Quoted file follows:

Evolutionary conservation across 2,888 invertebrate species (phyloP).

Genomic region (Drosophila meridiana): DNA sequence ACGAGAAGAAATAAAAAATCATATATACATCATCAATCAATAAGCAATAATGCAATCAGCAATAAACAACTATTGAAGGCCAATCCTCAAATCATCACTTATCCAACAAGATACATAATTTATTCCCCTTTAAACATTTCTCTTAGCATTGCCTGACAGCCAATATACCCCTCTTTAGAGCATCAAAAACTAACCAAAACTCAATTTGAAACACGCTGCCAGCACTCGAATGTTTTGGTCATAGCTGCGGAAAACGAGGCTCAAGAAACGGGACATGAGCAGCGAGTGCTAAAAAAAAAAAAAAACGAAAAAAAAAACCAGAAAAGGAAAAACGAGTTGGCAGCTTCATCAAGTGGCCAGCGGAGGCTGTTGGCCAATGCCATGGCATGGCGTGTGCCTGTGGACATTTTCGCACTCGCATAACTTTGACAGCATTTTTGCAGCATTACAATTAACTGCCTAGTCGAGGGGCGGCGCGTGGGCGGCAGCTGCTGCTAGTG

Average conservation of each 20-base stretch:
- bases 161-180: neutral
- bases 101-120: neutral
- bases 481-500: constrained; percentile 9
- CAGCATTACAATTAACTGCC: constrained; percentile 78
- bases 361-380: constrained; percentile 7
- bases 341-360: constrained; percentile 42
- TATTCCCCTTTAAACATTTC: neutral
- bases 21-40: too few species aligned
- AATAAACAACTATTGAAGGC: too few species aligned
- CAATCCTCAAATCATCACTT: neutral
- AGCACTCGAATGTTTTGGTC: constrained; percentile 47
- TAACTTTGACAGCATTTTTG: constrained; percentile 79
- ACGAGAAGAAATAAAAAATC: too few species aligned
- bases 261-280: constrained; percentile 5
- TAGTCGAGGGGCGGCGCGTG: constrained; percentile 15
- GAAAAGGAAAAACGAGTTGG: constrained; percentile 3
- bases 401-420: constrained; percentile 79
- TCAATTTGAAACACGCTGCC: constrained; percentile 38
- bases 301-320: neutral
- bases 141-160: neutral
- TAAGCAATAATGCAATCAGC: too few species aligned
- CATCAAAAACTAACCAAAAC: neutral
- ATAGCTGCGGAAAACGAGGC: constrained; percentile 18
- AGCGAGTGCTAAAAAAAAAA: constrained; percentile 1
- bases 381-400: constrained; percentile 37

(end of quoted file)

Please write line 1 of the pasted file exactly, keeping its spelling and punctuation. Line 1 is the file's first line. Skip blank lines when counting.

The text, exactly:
Evolutionary conservation across 2,888 invertebrate species (phyloP).